Beyond the Border

The right to determine who enters its territory has always been seen as a test of a state’s sovereignty, but the physical boundaries have often been vague, says Matt Carr.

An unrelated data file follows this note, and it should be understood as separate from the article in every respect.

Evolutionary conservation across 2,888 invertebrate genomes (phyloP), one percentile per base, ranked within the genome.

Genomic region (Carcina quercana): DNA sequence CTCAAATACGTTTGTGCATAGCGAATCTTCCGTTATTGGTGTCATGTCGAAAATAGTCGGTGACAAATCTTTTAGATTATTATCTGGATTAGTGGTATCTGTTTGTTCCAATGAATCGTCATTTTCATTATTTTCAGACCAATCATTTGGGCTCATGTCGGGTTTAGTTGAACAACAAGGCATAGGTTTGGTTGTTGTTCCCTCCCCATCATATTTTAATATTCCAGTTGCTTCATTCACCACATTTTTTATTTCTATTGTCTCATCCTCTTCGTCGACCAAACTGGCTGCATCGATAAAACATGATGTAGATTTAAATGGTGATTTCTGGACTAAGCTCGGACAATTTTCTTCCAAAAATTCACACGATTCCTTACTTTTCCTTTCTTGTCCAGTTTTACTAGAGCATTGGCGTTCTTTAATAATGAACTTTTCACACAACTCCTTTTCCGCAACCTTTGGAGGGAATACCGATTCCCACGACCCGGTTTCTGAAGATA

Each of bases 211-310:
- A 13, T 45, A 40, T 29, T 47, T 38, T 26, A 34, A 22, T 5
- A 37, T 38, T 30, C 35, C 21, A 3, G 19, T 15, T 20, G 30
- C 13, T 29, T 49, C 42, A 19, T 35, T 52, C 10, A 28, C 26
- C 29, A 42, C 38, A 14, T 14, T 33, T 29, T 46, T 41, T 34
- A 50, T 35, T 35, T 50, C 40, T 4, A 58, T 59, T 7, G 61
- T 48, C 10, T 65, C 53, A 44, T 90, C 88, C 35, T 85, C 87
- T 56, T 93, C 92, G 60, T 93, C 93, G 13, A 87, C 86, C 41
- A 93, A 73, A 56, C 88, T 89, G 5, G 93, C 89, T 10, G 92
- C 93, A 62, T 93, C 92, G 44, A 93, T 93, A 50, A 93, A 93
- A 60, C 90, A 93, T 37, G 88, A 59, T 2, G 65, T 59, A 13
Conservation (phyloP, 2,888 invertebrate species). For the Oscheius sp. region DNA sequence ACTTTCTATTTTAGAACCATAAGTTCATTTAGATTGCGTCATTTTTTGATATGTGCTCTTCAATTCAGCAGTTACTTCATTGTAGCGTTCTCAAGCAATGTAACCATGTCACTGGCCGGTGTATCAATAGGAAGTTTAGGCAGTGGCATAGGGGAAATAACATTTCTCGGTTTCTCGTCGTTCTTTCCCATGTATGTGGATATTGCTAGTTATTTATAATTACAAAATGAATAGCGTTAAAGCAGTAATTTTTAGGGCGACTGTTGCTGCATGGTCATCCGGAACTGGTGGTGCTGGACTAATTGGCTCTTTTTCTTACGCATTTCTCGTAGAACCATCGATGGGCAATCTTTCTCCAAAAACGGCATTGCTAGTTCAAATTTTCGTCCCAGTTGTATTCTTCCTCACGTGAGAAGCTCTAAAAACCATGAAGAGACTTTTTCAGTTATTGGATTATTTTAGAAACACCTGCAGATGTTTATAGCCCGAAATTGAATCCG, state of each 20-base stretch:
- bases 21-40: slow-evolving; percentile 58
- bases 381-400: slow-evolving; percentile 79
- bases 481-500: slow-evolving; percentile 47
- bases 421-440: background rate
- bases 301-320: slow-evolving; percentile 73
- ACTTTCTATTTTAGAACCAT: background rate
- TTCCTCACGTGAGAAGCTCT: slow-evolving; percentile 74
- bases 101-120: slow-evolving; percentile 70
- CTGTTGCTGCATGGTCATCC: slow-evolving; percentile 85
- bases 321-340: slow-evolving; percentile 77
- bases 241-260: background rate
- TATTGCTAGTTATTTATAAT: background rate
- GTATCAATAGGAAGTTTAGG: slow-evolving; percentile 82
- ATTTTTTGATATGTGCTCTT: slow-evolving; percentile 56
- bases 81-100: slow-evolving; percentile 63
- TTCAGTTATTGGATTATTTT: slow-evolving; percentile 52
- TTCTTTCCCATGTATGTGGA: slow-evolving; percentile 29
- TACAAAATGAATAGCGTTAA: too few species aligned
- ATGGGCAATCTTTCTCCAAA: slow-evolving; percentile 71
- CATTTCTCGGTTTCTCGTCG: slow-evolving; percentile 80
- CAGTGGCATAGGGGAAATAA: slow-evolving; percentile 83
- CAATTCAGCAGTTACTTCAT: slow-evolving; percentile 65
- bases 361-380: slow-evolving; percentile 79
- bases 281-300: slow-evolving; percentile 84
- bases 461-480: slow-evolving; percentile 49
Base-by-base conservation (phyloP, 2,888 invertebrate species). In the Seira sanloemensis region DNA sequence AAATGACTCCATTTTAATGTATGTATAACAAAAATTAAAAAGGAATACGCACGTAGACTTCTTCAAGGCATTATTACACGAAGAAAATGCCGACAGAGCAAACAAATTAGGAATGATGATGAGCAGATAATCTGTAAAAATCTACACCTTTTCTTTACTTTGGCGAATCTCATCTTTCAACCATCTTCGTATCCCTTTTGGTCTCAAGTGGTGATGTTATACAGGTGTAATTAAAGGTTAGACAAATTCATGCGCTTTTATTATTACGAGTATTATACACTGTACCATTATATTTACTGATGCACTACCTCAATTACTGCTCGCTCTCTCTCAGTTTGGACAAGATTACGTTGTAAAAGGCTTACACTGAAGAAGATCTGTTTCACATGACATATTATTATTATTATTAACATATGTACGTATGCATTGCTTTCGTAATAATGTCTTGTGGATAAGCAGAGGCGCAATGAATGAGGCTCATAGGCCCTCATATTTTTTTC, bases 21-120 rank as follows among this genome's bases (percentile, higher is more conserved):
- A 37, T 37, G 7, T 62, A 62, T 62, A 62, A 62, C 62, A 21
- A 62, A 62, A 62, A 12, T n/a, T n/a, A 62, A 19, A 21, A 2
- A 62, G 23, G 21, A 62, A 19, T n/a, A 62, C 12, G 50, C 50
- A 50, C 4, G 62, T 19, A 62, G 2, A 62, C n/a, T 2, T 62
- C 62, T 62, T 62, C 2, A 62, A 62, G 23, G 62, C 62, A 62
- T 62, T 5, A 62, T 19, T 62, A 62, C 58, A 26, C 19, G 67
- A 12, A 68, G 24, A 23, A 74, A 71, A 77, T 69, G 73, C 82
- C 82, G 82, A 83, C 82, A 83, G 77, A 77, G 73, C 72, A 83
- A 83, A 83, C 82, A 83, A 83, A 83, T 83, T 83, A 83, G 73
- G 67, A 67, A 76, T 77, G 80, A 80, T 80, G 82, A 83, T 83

Fortified gateway to the citadel at Aleppo, SyriaIn the early 21st century it is possible to detect a contradictory dynamic in global politics. On the one hand we inhabit an increasingly integrated and ‘borderless’ world in which national barriers against the movement of commodities and capital have been progressively dismantled. On the other hand governments across the world have gone to extraordinary lengths to reinforce their frontiers with physical barriers, new technologies and personnel in order to restrict the movement of unwanted people.

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